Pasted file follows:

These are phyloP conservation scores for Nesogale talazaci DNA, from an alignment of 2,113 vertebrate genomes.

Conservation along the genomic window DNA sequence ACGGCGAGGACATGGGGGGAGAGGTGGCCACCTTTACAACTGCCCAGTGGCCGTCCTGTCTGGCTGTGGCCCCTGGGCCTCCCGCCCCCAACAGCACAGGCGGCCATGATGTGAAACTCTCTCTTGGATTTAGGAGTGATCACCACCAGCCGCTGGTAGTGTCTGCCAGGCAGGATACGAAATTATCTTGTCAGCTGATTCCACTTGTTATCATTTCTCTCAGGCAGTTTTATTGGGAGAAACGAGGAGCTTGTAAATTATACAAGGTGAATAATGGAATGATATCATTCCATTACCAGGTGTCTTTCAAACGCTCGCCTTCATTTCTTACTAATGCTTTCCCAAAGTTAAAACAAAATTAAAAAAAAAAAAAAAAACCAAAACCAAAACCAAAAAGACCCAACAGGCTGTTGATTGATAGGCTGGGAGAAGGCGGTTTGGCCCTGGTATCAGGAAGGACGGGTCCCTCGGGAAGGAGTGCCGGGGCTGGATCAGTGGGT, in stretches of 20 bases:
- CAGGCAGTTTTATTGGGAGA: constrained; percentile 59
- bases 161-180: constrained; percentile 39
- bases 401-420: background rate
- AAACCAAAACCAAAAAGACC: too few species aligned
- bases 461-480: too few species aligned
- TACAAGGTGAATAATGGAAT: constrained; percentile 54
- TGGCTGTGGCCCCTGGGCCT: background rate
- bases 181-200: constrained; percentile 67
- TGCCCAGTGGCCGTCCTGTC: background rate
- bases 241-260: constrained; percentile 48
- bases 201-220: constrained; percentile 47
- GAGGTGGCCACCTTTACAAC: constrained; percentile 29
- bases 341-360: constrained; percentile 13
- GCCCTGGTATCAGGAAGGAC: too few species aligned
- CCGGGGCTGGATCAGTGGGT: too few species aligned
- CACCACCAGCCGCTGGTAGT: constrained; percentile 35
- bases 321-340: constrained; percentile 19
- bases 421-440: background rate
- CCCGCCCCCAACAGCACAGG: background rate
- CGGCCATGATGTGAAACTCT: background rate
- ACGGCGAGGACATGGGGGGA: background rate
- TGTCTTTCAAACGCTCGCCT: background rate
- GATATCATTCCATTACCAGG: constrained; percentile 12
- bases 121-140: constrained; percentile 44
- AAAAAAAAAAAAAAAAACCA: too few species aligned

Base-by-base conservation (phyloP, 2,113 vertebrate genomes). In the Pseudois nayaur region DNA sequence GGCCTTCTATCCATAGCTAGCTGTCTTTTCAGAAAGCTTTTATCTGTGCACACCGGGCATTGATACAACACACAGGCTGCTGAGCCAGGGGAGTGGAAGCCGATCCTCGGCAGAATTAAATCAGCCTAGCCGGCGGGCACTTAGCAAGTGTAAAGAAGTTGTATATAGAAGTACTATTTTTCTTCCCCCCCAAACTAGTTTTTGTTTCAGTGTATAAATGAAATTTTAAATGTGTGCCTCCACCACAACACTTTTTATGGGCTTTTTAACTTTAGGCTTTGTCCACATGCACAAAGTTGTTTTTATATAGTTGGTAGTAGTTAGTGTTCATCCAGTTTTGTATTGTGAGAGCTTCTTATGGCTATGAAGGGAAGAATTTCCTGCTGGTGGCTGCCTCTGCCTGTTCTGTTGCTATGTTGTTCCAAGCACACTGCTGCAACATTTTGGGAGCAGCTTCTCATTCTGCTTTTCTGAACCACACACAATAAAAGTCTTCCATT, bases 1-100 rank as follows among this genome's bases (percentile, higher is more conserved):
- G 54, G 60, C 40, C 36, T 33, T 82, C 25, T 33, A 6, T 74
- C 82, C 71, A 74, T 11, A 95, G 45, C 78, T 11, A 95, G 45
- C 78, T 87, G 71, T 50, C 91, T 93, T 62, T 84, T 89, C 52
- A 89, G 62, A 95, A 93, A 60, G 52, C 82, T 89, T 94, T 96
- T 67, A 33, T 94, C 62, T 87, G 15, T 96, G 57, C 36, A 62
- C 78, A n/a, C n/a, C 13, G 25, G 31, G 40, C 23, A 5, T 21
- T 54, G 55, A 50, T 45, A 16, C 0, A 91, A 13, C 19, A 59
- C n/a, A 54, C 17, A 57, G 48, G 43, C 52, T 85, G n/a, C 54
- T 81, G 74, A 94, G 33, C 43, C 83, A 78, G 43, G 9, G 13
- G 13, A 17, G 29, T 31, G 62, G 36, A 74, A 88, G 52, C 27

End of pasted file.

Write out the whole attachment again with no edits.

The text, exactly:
These are phyloP conservation scores for Nesogale talazaci DNA, from an alignment of 2,113 vertebrate genomes.

Conservation along the genomic window DNA sequence ACGGCGAGGACATGGGGGGAGAGGTGGCCACCTTTACAACTGCCCAGTGGCCGTCCTGTCTGGCTGTGGCCCCTGGGCCTCCCGCCCCCAACAGCACAGGCGGCCATGATGTGAAACTCTCTCTTGGATTTAGGAGTGATCACCACCAGCCGCTGGTAGTGTCTGCCAGGCAGGATACGAAATTATCTTGTCAGCTGATTCCACTTGTTATCATTTCTCTCAGGCAGTTTTATTGGGAGAAACGAGGAGCTTGTAAATTATACAAGGTGAATAATGGAATGATATCATTCCATTACCAGGTGTCTTTCAAACGCTCGCCTTCATTTCTTACTAATGCTTTCCCAAAGTTAAAACAAAATTAAAAAAAAAAAAAAAAACCAAAACCAAAACCAAAAAGACCCAACAGGCTGTTGATTGATAGGCTGGGAGAAGGCGGTTTGGCCCTGGTATCAGGAAGGACGGGTCCCTCGGGAAGGAGTGCCGGGGCTGGATCAGTGGGT, in stretches of 20 bases:
- CAGGCAGTTTTATTGGGAGA: constrained; percentile 59
- bases 161-180: constrained; percentile 39
- bases 401-420: background rate
- AAACCAAAACCAAAAAGACC: too few species aligned
- bases 461-480: too few species aligned
- TACAAGGTGAATAATGGAAT: constrained; percentile 54
- TGGCTGTGGCCCCTGGGCCT: background rate
- bases 181-200: constrained; percentile 67
- TGCCCAGTGGCCGTCCTGTC: background rate
- bases 241-260: constrained; percentile 48
- bases 201-220: constrained; percentile 47
- GAGGTGGCCACCTTTACAAC: constrained; percentile 29
- bases 341-360: constrained; percentile 13
- GCCCTGGTATCAGGAAGGAC: too few species aligned
- CCGGGGCTGGATCAGTGGGT: too few species aligned
- CACCACCAGCCGCTGGTAGT: constrained; percentile 35
- bases 321-340: constrained; percentile 19
- bases 421-440: background rate
- CCCGCCCCCAACAGCACAGG: background rate
- CGGCCATGATGTGAAACTCT: background rate
- ACGGCGAGGACATGGGGGGA: background rate
- TGTCTTTCAAACGCTCGCCT: background rate
- GATATCATTCCATTACCAGG: constrained; percentile 12
- bases 121-140: constrained; percentile 44
- AAAAAAAAAAAAAAAAACCA: too few species aligned

Base-by-base conservation (phyloP, 2,113 vertebrate genomes). In the Pseudois nayaur region DNA sequence GGCCTTCTATCCATAGCTAGCTGTCTTTTCAGAAAGCTTTTATCTGTGCACACCGGGCATTGATACAACACACAGGCTGCTGAGCCAGGGGAGTGGAAGCCGATCCTCGGCAGAATTAAATCAGCCTAGCCGGCGGGCACTTAGCAAGTGTAAAGAAGTTGTATATAGAAGTACTATTTTTCTTCCCCCCCAAACTAGTTTTTGTTTCAGTGTATAAATGAAATTTTAAATGTGTGCCTCCACCACAACACTTTTTATGGGCTTTTTAACTTTAGGCTTTGTCCACATGCACAAAGTTGTTTTTATATAGTTGGTAGTAGTTAGTGTTCATCCAGTTTTGTATTGTGAGAGCTTCTTATGGCTATGAAGGGAAGAATTTCCTGCTGGTGGCTGCCTCTGCCTGTTCTGTTGCTATGTTGTTCCAAGCACACTGCTGCAACATTTTGGGAGCAGCTTCTCATTCTGCTTTTCTGAACCACACACAATAAAAGTCTTCCATT, bases 1-100 rank as follows among this genome's bases (percentile, higher is more conserved):
- G 54, G 60, C 40, C 36, T 33, T 82, C 25, T 33, A 6, T 74
- C 82, C 71, A 74, T 11, A 95, G 45, C 78, T 11, A 95, G 45
- C 78, T 87, G 71, T 50, C 91, T 93, T 62, T 84, T 89, C 52
- A 89, G 62, A 95, A 93, A 60, G 52, C 82, T 89, T 94, T 96
- T 67, A 33, T 94, C 62, T 87, G 15, T 96, G 57, C 36, A 62
- C 78, A n/a, C n/a, C 13, G 25, G 31, G 40, C 23, A 5, T 21
- T 54, G 55, A 50, T 45, A 16, C 0, A 91, A 13, C 19, A 59
- C n/a, A 54, C 17, A 57, G 48, G 43, C 52, T 85, G n/a, C 54
- T 81, G 74, A 94, G 33, C 43, C 83, A 78, G 43, G 9, G 13
- G 13, A 17, G 29, T 31, G 62, G 36, A 74, A 88, G 52, C 27